May it be so that people of good learn that we must absorb and use the grim and terrible scenes and prospects of evil run amok in this age to craft a new covenant and a fresh conviction that such evil will not be allowed to rule in this nation. May we once and for all wed ourselves to understanding one another, speaking reasonably and compassionately to each other, guarding each other’s welfare, pledging ourselves to unity and wholeness together, and bringing about a future in keeping with, as you aptly describe it, “God’s unconditional and impartial love for all.”

    Thank you for your heart, dear Paul, that feels and expresses so well what so many of us are experiencing in days such as this.

    With much love and gratitude,

    Karen

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  2. My dear Karen, as I read and reflect on your words, they strike my heart with the resonance of prayer, most especially: “May it be so that people of good learn that we must absorb and use the grim and terrible scenes and prospects of evil run amok in this age to craft a new covenant and a fresh conviction that such evil will not be allowed to rule in this nation. May we once and for all wed ourselves to understanding one another, speaking reasonably and compassionately to each other, guarding each other’s welfare, pledging ourselves to unity and wholeness together, and bringing about a future in keeping with…God’s unconditional and impartial love for all.” Amen, aye, again I say, amen!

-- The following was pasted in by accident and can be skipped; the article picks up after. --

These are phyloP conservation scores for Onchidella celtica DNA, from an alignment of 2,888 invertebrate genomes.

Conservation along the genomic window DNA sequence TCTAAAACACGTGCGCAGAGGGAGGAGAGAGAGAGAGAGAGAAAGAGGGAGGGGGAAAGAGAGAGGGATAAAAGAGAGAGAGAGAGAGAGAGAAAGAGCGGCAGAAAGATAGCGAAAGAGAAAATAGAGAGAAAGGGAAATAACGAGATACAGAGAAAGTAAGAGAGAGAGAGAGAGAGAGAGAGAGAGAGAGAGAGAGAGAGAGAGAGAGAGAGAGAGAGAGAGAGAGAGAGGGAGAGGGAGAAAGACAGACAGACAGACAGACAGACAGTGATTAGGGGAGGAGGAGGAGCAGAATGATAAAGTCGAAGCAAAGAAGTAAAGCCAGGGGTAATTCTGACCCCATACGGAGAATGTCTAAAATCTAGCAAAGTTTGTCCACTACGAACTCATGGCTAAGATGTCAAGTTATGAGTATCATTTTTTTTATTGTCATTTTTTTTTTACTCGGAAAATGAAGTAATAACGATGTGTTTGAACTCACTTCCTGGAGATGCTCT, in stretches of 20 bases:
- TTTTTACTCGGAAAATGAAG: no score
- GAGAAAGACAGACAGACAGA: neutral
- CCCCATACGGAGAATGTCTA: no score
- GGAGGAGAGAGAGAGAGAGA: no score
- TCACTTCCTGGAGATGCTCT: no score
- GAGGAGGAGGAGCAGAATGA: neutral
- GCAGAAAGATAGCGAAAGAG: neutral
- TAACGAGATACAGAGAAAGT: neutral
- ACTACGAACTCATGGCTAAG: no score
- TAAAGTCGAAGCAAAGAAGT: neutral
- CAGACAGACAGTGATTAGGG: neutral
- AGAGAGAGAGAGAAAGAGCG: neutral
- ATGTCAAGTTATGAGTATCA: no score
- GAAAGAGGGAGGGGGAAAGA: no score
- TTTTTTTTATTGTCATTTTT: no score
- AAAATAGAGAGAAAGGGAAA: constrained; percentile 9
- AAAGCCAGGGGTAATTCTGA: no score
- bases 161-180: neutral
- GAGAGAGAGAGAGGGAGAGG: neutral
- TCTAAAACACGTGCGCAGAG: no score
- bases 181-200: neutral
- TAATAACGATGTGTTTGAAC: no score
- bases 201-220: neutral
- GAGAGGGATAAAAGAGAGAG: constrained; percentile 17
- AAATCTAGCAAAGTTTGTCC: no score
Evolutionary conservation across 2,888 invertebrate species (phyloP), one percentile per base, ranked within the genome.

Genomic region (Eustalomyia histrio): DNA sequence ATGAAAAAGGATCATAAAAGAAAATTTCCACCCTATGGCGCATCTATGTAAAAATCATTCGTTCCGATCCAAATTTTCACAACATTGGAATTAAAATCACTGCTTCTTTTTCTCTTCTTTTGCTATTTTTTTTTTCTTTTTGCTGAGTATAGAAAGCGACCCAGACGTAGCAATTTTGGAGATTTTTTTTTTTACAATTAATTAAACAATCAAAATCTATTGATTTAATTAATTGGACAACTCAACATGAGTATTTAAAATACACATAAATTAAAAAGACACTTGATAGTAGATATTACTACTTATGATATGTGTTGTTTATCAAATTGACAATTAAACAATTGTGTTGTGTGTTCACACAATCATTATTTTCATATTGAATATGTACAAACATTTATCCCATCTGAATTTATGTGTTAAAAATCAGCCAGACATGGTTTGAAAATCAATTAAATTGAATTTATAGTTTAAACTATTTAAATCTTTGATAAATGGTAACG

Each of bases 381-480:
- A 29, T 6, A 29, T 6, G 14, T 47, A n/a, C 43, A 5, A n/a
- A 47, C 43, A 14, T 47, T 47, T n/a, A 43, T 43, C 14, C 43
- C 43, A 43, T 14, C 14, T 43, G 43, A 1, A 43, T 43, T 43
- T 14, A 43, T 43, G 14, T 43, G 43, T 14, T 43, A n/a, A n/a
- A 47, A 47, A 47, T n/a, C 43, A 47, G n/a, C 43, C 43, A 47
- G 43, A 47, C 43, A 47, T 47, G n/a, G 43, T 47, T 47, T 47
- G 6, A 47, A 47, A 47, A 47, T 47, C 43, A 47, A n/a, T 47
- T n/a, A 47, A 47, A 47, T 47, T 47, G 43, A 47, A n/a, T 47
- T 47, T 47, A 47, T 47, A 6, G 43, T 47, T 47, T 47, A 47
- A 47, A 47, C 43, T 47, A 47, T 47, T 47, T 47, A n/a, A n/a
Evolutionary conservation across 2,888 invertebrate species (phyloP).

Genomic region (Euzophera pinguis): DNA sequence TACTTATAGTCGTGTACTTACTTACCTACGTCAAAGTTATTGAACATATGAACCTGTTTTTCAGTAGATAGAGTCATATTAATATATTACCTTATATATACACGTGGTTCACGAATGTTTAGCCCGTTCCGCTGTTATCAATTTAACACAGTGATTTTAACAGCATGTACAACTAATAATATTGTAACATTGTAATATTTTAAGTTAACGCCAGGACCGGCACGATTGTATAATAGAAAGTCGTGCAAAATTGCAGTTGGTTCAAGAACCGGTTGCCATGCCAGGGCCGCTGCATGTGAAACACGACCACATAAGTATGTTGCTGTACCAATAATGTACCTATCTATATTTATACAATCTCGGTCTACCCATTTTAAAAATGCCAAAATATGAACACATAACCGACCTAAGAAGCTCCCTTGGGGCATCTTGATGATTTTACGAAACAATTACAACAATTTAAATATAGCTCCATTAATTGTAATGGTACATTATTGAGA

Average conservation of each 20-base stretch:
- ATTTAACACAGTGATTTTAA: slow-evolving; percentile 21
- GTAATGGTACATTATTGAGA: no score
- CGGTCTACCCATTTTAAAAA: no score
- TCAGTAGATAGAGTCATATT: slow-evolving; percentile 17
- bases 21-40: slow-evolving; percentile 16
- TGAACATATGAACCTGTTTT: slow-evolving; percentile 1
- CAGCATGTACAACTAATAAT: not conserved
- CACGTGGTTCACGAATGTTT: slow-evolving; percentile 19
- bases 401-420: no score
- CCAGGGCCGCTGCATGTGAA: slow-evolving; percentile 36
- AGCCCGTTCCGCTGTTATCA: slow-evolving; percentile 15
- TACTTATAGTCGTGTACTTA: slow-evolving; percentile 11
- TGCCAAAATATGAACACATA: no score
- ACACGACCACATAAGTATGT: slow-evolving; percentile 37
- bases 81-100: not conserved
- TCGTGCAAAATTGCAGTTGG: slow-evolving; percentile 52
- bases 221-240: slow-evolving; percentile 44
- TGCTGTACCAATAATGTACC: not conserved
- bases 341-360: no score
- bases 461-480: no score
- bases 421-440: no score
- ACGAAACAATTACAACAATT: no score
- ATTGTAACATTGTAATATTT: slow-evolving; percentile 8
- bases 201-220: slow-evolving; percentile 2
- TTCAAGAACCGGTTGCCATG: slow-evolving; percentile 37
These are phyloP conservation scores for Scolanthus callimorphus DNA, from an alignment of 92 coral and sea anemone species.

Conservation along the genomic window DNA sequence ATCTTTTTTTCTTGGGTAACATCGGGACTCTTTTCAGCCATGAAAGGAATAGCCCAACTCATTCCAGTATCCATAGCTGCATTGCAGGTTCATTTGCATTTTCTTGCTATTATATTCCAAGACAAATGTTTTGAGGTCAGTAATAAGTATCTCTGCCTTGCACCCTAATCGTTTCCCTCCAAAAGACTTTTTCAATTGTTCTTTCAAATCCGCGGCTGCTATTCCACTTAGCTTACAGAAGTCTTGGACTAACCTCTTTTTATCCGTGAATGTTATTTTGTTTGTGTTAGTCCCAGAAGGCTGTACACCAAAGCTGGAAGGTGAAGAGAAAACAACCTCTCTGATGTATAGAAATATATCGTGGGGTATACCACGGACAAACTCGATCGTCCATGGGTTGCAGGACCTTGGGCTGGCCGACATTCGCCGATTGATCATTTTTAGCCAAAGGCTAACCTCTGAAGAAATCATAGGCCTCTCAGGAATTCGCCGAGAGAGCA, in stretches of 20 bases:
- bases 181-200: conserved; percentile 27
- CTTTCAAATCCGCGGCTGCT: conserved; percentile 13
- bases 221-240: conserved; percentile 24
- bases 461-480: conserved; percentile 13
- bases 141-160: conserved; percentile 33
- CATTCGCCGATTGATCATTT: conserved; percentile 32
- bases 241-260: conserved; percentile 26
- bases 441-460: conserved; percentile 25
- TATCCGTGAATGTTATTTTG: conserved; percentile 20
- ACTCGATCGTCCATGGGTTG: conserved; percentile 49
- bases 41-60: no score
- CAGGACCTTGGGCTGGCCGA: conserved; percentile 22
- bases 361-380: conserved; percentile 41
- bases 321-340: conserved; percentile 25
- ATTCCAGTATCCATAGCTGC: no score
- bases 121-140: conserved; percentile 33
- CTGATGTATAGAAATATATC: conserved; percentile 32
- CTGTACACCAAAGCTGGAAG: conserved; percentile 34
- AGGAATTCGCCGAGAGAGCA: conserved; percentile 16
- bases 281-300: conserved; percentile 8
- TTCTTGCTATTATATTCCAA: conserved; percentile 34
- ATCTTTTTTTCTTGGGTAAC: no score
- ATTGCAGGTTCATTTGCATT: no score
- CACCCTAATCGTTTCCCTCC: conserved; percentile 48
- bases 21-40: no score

Now, my dear sister, I share a deep fear that the “dark realm” you describe “of the human capability for evil” abides, ever-present, ever-ready to take form and shape in human behaviors of fear and suspicion of “the other” and the inner call (doubtless, I believe, buttressed by angry voices in the public square, which includes a vast and uncontrollable cyber-media space where contempt for others is spawned, nurtured, and thrives) to dominant, aye, to eradicate all “others.”

    Though it is my fear, I do not believe that I am alone in my wonderment, my worry about those who act, oft, it seems, as lone-combatants of whatever and whoever they name as “enemies.”

    And, as it is my fear, I am compelled by faith, which, I pray, is greater than my fear, to continue to walk the walk of whatever I believe to be the core witness of the gospel of Jesus, which is the doing, the being of God’s unconditional and impartial love and justice for all, always, and in all ways.

    In this, I contemplate the calls of some uber-well-intentioned folk to wipe out hatred. Sadly, I do not believe that to be a possibility, for hatred, as is the case of all human ill, is part and parcel of this life in this world (which, I digress, is why I believe that Jesus’ radical call of the kingdom of God – “Take up your cross and follow me,” “you want to be great, then be a servant and slave of all,” “the first shall be last and the last shall be first” – remains, as long as this world exists, counter-cultural). Thus, the resistance against hatred is and must be, I think, as vigorously active and as long-lasting as hatred itself.

    Love, always and in all ways,
    Paul